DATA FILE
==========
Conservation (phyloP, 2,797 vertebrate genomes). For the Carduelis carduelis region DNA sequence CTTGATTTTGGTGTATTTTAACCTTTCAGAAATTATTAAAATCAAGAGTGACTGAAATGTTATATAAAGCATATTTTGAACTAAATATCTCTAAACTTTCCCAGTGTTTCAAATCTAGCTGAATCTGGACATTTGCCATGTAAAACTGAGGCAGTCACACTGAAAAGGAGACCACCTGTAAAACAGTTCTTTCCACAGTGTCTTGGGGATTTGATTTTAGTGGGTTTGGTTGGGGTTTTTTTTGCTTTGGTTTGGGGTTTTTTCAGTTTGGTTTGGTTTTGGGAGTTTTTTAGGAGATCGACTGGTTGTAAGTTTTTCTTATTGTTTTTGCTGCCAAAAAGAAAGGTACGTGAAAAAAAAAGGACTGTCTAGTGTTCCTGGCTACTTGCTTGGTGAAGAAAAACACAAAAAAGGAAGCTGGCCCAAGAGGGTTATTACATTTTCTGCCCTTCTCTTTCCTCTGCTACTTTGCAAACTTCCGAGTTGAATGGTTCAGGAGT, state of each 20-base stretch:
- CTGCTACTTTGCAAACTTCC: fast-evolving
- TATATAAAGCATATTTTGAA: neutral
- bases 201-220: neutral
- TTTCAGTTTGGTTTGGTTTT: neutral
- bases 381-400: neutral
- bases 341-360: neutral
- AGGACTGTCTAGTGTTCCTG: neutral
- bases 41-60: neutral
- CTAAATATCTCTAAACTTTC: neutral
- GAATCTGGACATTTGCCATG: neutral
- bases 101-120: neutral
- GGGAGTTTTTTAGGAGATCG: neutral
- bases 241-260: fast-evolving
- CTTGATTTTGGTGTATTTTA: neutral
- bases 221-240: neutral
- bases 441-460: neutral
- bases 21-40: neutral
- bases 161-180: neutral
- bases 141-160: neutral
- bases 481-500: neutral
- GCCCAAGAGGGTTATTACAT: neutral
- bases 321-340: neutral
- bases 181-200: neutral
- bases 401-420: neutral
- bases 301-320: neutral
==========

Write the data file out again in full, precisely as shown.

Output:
Conservation (phyloP, 2,797 vertebrate genomes). For the Carduelis carduelis region DNA sequence CTTGATTTTGGTGTATTTTAACCTTTCAGAAATTATTAAAATCAAGAGTGACTGAAATGTTATATAAAGCATATTTTGAACTAAATATCTCTAAACTTTCCCAGTGTTTCAAATCTAGCTGAATCTGGACATTTGCCATGTAAAACTGAGGCAGTCACACTGAAAAGGAGACCACCTGTAAAACAGTTCTTTCCACAGTGTCTTGGGGATTTGATTTTAGTGGGTTTGGTTGGGGTTTTTTTTGCTTTGGTTTGGGGTTTTTTCAGTTTGGTTTGGTTTTGGGAGTTTTTTAGGAGATCGACTGGTTGTAAGTTTTTCTTATTGTTTTTGCTGCCAAAAAGAAAGGTACGTGAAAAAAAAAGGACTGTCTAGTGTTCCTGGCTACTTGCTTGGTGAAGAAAAACACAAAAAAGGAAGCTGGCCCAAGAGGGTTATTACATTTTCTGCCCTTCTCTTTCCTCTGCTACTTTGCAAACTTCCGAGTTGAATGGTTCAGGAGT, state of each 20-base stretch:
- CTGCTACTTTGCAAACTTCC: fast-evolving
- TATATAAAGCATATTTTGAA: neutral
- bases 201-220: neutral
- TTTCAGTTTGGTTTGGTTTT: neutral
- bases 381-400: neutral
- bases 341-360: neutral
- AGGACTGTCTAGTGTTCCTG: neutral
- bases 41-60: neutral
- CTAAATATCTCTAAACTTTC: neutral
- GAATCTGGACATTTGCCATG: neutral
- bases 101-120: neutral
- GGGAGTTTTTTAGGAGATCG: neutral
- bases 241-260: fast-evolving
- CTTGATTTTGGTGTATTTTA: neutral
- bases 221-240: neutral
- bases 441-460: neutral
- bases 21-40: neutral
- bases 161-180: neutral
- bases 141-160: neutral
- bases 481-500: neutral
- GCCCAAGAGGGTTATTACAT: neutral
- bases 321-340: neutral
- bases 181-200: neutral
- bases 401-420: neutral
- bases 301-320: neutral